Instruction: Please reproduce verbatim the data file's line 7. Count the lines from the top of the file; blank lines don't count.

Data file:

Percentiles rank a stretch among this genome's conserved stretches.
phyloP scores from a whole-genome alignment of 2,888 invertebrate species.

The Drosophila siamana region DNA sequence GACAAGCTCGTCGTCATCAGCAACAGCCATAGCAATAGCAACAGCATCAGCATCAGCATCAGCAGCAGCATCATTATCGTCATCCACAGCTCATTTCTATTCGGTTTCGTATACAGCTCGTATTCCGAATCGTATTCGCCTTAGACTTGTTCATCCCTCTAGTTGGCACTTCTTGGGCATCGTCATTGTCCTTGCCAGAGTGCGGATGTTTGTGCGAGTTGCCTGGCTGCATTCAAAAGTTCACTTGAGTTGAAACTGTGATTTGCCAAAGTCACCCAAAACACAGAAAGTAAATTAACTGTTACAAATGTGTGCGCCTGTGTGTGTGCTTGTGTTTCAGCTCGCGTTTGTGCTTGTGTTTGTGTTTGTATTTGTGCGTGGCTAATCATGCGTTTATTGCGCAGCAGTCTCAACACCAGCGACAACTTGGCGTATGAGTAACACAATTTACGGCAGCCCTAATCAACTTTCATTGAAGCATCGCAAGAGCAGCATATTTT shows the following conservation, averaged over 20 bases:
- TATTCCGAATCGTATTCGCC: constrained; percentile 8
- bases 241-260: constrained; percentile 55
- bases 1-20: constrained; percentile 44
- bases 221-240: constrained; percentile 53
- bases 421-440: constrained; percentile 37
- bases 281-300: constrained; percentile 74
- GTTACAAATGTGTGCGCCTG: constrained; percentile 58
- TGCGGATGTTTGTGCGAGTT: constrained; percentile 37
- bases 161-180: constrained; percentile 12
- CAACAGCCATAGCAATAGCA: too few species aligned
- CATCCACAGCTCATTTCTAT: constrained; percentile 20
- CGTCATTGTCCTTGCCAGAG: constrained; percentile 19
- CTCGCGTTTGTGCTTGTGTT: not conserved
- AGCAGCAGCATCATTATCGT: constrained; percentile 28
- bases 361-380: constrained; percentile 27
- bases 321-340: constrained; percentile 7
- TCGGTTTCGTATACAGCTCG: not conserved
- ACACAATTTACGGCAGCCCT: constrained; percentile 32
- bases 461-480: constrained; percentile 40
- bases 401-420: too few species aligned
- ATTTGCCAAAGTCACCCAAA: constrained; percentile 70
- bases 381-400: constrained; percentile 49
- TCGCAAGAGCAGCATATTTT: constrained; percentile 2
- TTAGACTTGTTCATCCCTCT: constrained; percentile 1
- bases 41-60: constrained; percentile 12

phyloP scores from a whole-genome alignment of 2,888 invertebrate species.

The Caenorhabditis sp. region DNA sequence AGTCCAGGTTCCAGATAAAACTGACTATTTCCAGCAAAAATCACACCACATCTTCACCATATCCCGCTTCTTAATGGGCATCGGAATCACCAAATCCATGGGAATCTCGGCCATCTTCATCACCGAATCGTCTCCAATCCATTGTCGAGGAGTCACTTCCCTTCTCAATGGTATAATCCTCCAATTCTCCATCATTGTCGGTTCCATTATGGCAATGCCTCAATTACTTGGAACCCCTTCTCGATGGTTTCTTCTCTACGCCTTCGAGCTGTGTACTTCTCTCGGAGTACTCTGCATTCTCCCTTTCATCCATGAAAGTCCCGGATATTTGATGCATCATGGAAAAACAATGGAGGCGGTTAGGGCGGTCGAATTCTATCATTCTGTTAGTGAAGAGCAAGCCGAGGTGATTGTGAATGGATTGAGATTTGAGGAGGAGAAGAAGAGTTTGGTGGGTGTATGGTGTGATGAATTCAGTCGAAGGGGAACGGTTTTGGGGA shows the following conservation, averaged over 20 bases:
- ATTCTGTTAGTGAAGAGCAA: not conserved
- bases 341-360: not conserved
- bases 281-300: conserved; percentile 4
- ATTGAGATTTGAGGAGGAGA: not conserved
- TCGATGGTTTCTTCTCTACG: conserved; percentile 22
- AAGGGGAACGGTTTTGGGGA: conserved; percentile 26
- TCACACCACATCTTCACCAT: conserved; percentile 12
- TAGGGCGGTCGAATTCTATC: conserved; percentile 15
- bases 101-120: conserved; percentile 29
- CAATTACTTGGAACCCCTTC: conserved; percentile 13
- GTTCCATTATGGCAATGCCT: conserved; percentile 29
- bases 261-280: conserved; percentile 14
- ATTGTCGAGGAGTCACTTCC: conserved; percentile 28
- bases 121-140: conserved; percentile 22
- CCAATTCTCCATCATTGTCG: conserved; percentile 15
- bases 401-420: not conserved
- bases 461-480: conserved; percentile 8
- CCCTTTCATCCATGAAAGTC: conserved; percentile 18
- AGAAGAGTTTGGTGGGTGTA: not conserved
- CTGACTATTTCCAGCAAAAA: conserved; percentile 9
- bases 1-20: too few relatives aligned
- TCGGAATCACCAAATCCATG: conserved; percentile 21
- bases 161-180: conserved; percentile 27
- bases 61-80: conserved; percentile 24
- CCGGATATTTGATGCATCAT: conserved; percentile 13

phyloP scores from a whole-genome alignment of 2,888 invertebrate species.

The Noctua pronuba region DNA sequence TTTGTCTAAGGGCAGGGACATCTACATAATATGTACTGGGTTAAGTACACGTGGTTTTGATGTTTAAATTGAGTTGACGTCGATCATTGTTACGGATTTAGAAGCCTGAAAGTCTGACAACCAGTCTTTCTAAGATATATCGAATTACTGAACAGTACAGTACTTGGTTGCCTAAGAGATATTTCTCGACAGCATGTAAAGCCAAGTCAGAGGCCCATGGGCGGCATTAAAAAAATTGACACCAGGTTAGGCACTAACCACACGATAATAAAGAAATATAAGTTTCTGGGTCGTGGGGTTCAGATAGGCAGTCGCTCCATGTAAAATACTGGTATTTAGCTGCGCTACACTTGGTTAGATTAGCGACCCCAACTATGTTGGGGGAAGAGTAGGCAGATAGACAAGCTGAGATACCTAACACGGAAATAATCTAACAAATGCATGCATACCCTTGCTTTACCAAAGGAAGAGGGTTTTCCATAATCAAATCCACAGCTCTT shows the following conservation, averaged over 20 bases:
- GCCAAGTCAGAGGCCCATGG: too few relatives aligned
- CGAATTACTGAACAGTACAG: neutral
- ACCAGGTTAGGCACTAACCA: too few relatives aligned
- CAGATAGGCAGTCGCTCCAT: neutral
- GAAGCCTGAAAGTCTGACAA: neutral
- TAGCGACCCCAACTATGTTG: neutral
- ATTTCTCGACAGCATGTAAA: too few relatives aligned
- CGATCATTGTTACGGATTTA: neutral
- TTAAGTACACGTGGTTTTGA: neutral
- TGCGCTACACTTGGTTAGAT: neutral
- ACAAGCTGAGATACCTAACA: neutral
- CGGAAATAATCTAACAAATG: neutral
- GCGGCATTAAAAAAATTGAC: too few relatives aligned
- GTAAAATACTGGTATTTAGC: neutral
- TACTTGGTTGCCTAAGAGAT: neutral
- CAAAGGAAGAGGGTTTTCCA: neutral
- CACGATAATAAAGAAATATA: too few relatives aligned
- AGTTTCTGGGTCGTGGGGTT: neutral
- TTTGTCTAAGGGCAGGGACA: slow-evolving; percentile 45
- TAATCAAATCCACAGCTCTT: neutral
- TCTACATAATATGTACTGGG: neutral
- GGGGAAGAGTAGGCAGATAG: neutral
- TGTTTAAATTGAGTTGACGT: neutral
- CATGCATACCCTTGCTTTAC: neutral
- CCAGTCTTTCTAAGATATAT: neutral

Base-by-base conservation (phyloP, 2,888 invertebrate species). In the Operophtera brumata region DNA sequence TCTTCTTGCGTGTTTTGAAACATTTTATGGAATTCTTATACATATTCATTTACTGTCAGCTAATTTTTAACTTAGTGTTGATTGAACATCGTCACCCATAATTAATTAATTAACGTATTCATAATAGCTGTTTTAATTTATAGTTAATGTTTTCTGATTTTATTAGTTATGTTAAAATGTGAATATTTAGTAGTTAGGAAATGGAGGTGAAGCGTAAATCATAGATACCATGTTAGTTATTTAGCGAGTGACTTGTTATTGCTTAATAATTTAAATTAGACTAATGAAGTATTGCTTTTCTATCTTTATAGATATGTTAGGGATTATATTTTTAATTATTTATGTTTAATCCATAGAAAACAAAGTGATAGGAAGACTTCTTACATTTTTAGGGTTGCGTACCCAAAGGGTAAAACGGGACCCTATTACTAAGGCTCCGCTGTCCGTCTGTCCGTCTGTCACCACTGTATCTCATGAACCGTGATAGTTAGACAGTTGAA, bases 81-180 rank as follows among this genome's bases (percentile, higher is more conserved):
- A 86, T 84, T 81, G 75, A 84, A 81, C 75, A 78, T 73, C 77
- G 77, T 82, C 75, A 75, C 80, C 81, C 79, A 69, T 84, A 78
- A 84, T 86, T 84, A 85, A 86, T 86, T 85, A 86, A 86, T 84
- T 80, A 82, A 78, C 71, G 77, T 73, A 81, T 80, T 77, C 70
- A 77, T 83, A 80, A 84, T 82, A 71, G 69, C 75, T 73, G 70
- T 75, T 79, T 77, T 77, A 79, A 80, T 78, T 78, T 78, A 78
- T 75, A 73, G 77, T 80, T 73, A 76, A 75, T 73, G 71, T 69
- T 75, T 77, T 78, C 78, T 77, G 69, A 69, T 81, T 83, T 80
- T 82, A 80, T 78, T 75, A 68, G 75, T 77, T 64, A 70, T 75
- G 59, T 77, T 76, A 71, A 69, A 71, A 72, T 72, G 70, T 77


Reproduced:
- bases 221-240: constrained; percentile 53